neither party objects to those findings. The House and Senate
Reports accompanying the 1976 amendments do not expressly
consider what sort of review the district court should
perform when no party objects to the magistrate's report.
See S. Rep. No. 94-625, pp. 9-10
(1976)(“Senate Report”); H.R. Rep. No. 94-1609,
p. 11 (1976), U.S. Code Cong. & Admin. News 1976, p. 6162
(“House Report”). There is nothing in those
Reports, however, that demonstrates an intent to require the
district court to give any more consideration to the
magistrate's report than the court considers appropriate.
Moreover, the Subcommittee that drafted and held hearings on
the 1976 amendments had before it the guidelines of the
Administrative Office of the United States Courts concerning
the efficient use of magistrates. Those guidelines
recommended to the district courts that “[w]here a
magistrate makes a finding or ruling on a motion or
an issue, his determination should become that of the
district court, unless specific objection is filed within a
reasonable time.” See Jurisdiction of United
States Magistrates, Hearings on S. 1283 before the
Subcommittee on Improvements in Judicial Machinery of the
Senate Committee on the Judiciary, 94th Cong., 1st Sess., 24
(1975)(emphasis added)(“Senate Hearings”). The
Committee also heard the Honorable Judge Metzner of the
Southern District of New York, the chairman of a Judicial
Conference Committee on the administration of the magistrate
system, testify that he personally followed that practice.
See Senate Hearings at 11 (“If any objections
come in, . . . I review [the record] and decide it. If no
objections come in, I merely sign the magistrate's
order.”). The Judicial Conference of the United States,
which supported the de novo standard of review eventually
incorporated in § 636(b)(1)(C), opined that in most
instances no party would object to the magistrate's
recommendation, and the litigation would terminate with the
judge's adoption of the magistrate's report.
See Senate Hearings at 35, 37. Congress apparently
assumed, therefore, that any party who was dissatisfied for
any reason with the magistrate's report would file
objections, and those objections would trigger district court
review. There is no indication that Congress, in enacting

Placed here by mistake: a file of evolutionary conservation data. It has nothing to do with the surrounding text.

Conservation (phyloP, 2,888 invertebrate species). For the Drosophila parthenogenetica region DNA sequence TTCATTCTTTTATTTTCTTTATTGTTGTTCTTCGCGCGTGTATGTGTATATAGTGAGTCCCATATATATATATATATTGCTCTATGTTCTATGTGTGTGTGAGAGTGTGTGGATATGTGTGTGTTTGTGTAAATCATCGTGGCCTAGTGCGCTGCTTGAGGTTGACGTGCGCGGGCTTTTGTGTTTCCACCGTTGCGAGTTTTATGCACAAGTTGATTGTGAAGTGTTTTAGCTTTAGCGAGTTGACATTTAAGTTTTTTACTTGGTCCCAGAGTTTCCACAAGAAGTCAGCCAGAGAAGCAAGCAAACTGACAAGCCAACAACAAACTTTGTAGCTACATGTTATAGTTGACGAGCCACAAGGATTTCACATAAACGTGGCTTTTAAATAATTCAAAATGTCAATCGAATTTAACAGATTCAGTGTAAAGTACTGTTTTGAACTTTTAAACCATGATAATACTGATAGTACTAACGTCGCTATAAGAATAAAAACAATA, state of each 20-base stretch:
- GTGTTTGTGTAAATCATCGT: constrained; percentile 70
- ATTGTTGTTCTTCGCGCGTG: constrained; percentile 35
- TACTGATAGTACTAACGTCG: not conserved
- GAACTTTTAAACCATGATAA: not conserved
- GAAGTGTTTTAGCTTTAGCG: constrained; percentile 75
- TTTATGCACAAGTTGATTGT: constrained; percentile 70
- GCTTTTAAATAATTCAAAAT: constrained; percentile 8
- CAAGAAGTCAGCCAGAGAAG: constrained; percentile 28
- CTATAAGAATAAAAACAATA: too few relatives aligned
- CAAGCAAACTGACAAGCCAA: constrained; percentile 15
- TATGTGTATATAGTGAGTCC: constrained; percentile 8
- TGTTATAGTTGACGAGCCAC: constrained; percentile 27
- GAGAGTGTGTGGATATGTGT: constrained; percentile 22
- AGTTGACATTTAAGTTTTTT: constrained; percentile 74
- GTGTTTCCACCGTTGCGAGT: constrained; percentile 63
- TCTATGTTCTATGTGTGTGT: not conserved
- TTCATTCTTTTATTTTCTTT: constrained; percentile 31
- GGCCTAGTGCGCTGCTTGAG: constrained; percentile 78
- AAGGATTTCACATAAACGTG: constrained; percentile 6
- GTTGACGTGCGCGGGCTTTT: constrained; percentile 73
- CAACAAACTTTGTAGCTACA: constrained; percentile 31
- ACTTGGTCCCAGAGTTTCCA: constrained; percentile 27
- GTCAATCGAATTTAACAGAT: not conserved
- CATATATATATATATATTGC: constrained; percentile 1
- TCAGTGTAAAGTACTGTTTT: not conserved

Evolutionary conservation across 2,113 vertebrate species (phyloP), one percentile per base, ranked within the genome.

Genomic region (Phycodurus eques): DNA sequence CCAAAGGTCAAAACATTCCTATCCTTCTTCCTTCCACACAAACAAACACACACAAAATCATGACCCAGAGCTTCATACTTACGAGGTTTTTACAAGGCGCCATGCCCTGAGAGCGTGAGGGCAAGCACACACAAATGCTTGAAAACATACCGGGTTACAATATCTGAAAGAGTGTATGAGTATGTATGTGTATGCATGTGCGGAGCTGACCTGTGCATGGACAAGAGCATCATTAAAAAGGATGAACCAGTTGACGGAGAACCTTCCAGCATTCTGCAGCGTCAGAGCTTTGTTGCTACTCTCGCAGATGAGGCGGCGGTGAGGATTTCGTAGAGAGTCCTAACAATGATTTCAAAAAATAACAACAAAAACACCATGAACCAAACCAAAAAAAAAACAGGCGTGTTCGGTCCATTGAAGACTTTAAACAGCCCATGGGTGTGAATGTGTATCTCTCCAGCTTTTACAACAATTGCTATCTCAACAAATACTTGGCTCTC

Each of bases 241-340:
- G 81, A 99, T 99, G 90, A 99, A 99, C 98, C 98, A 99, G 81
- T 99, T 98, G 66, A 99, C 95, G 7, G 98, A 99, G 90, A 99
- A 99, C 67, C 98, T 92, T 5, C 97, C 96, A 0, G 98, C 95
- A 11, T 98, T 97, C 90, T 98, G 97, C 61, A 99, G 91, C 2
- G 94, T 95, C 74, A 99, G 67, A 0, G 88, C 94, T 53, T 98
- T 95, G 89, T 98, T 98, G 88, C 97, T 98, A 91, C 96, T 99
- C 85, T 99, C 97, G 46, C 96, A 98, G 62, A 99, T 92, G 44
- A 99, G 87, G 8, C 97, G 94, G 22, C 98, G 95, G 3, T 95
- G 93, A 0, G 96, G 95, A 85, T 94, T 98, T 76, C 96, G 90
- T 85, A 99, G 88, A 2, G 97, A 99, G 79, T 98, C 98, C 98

§ 636(b)(1)(C), intended to require a district judge to
review a magistrate's report to which no objections are
filed. It did not preclude treating the failure to object as
a procedural default, waiving the right to further
consideration of any sort. We thus find nothing in the
statute or the legislative history that convinces us that
Congress intended to forbid a rule such as the one adopted by
the Sixth Circuit.
Thomas v. Arn, 474 U.S. at 151-52 (footnotes
Tenth Circuit also noted, “however, that ‘[t]he
waiver rule as a procedural bar need not be applied when the
interests of justice so dictate.'” One
Parcel, 73 F.3d at 1060 (quoting Moore v. United
States, 950 F.2d 656, 659 (10th Cir. 1991)(“We
join those circuits that have declined to apply the waiver
rule to a pro se litigant's failure to object when the
magistrate's order does not apprise the pro se litigant
of the consequences of a failure to object to findings and
recommendations.” (citations omitted))). Cf. Thomas
v. Arn, 474 U.S. at 154 (noting that, while “[a]ny
party that desires plenary consideration by the Article III
judge of any issue need only ask, ” a failure to object
“does not preclude further review by the district
judge, sua sponte or at the request of a party, under a de
novo or any other standard”). In One Parcel,
the Tenth Circuit noted that the district judge had decided
sua sponte to conduct a de novo review despite the lack of
specificity in the objections, but the Tenth Circuit held
that it would deem the issues waived on appeal because it
would advance the interests underlying the waiver rule.
See 73 F.3d at 1060-61 (citing cases from other
Courts of Appeal where district courts elected to address
merits despite potential application of waiver rule, but
Courts of Appeal opted to enforce waiver rule).
party files timely and specific objections to the Magistrate
Judge's proposed findings and recommendation on
“dispositive motions, the statute calls for a de novo
determination, not a de novo hearing.” United
States v. Raddatz, 447 U.S. 667, 674 (1980). “[I]n
providing for a ‘de novo determination' rather than
de novo hearing, Congress intended to permit whatever
reliance a district judge, in the exercise of sound judicial
discretion, chose to place on a magistrate's proposed
findings and recommendations.” United States v.
Raddatz, 447 U.S. at 676 (quoting 28 U.S.C. §
636(b))(citing Mathews v. Weber, 423 U.S. 261, 275
(1976)). The Tenth Circuit requires a “district court
to consider relevant evidence of record and not merely review
the magistrate judge's recommendation” when
conducting a de novo review of a party's timely, specific
objections to the Magistrate Judge's report. In re
Griego, 64 F.3d 580, 583-84 (10th Cir. 1995).
“When objections are ...